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France

Yearbook 2005

France. The year offered unusually difficult trials for President Jacques Chirac and the French government. When voters opposite the political establishment's line said no to the new EU Treaty, it became a real scrap with unforeseen consequences for the Union. Towards the end of the year, French suburbs were shaken by riots that became so extensive that it gave echoes throughout the world.

2005 France

In early March, President Chirac announced that the promised referendum on the EU Treaty would be held on May 29. The two largest parties - Chirac's right-wing UMP and the socialists - supported the jas side. But it was clear that this was far from a walk away. In addition to opposing both the Communist Party and the right-wing National Front, the Socialist Party's second man Laurent Fabius led a neighbourhood. The opposition was about widely different things: some considered the treaty to be too neoliberal and to contain too few labor law and welfare policy guarantees. Others were mainly opposed to the EU's plans for membership negotiations with Turkey. In addition, "the Polish plumber" haunted, an image of concern for competition from cheap Eastern European labor.

2005 FranceThe result in the referendum was unequivocal, close to 55% said no against 45 for the jasmine. The turnout was high, around 70%. The referendum thus became a severe setback for Chirac. He responded by re-furnishing the government. The very unpopular Prime Minister Jean-Pierre Raffarin went out and was replaced by Minister of the Interior Dominique de Villepin. At the same time, UMP leader Nicolas Sarkozy returned as new Minister of the Interior.

According to countryaah, Sarkozy was given a prominent role when France was shaken by the most violent crowds in November since the May 1968 revolt. expelled, even if they had a residence permit. The residents of the vulnerable suburbs largely have their roots in the former French colonies of North and West Africa. The suburbs, so-called citÚs, are characterized by high unemployment, poverty and exclusion. For many, the rattles became a clear sign of failed integration. The extreme right breathed morning air and saw an ally in Sarkozy.

The igniting spark of the riots was when two teenage boys trying to hide from the police were burned to death in a transformer station in the Paris suburb of Clichy-sous-Bois. The fatal accident caused angry young people to engage in harm and enter into street fighting with police. The ravages continued night after night and soon spread to other suburbs of Paris and other parts of France. The government eventually decided to use a 1955 law on emergency permits that made it possible to impose local curfews. When the riots erupted after a couple of weeks, a 61-year-old man had been beaten to death, 3,000 people arrested and 10,000 cars set on fire. A report from the intelligence service stated in December that social dissatisfaction was the cause of the riots and that they arose spontaneously and were not organized from the outside.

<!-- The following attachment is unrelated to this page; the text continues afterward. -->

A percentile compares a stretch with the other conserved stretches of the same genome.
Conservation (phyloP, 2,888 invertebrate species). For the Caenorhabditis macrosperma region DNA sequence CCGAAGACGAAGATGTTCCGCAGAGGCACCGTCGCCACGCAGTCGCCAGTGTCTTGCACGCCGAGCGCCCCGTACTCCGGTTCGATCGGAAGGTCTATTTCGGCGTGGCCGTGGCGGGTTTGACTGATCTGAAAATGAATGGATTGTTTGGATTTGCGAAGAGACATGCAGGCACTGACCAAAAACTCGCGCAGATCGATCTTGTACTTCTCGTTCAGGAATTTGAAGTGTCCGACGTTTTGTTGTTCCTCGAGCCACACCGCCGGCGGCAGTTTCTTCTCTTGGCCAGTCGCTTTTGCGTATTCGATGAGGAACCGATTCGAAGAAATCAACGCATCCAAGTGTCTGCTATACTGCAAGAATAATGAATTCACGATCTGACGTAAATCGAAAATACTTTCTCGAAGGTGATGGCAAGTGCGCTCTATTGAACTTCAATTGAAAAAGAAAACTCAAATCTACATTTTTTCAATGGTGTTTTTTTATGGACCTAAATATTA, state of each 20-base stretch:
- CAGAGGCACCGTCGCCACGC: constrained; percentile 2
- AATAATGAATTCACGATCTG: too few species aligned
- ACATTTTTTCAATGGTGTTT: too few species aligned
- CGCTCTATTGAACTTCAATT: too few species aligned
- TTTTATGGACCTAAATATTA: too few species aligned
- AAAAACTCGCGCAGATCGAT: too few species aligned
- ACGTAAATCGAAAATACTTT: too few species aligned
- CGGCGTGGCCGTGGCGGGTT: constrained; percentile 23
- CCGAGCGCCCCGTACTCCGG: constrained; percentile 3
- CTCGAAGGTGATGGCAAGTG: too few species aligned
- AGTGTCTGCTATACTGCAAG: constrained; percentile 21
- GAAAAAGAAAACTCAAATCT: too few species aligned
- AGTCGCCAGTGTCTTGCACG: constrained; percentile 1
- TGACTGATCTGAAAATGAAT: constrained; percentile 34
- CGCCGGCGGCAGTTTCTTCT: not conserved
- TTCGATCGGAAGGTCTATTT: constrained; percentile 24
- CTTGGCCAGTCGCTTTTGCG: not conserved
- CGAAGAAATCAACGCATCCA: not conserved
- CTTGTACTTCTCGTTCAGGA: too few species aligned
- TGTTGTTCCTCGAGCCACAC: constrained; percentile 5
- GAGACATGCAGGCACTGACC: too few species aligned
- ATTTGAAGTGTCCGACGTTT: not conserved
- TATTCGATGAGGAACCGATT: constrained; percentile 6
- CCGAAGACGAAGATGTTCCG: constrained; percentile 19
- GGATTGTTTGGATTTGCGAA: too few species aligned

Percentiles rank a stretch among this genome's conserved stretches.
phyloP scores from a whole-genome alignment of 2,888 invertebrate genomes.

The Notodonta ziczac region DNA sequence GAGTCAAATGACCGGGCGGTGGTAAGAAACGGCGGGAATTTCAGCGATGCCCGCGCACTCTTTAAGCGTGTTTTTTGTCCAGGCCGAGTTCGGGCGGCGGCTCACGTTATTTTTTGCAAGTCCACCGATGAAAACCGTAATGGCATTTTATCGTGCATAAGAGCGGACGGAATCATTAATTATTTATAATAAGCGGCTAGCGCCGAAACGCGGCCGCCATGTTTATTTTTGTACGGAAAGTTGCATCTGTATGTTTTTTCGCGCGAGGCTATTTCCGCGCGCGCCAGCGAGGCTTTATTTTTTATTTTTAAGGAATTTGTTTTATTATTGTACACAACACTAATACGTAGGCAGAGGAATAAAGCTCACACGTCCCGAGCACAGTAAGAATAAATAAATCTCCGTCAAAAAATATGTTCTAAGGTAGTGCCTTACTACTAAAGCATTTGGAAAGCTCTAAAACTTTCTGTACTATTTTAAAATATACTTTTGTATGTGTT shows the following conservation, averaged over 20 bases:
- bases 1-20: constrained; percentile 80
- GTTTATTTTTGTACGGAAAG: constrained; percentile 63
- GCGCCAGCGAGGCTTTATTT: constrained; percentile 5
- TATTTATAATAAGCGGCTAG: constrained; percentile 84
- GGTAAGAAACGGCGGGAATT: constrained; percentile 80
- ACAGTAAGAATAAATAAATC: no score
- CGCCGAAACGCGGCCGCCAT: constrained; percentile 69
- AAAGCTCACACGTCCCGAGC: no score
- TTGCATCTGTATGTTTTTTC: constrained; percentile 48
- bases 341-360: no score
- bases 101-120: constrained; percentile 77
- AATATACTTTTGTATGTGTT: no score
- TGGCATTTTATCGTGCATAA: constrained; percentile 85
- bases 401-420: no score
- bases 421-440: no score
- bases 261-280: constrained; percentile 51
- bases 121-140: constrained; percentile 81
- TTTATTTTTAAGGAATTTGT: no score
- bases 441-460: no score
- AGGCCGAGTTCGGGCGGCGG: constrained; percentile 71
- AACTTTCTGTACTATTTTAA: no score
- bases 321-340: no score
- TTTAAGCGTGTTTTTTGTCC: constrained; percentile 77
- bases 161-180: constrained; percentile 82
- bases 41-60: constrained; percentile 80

Earlier in the autumn, a conflict over the state-owned French ferry company caused SNCM violence in the port city of Marseille and in Corsica. This was in connection with a strike in protest of the state's plans to privatize SNCM, which handles ferry services between the mainland and the Mediterranean island. Ferry traffic was down for just over three weeks, and disruptions also occurred in ports, at airports and elsewhere. In mid-October, the strike was canceled when it became clear that the shipping company was threatened with bankruptcy. The state had then promised to retain a 25% share and pump money into the company.

A total of over 40 people were killed in two notable fires in April and August. There was a debate over housing policy in Paris, where thousands of poor people live in substandard rental properties and run-down hotels. Many of the victims were children and the majority were immigrants from Africa.

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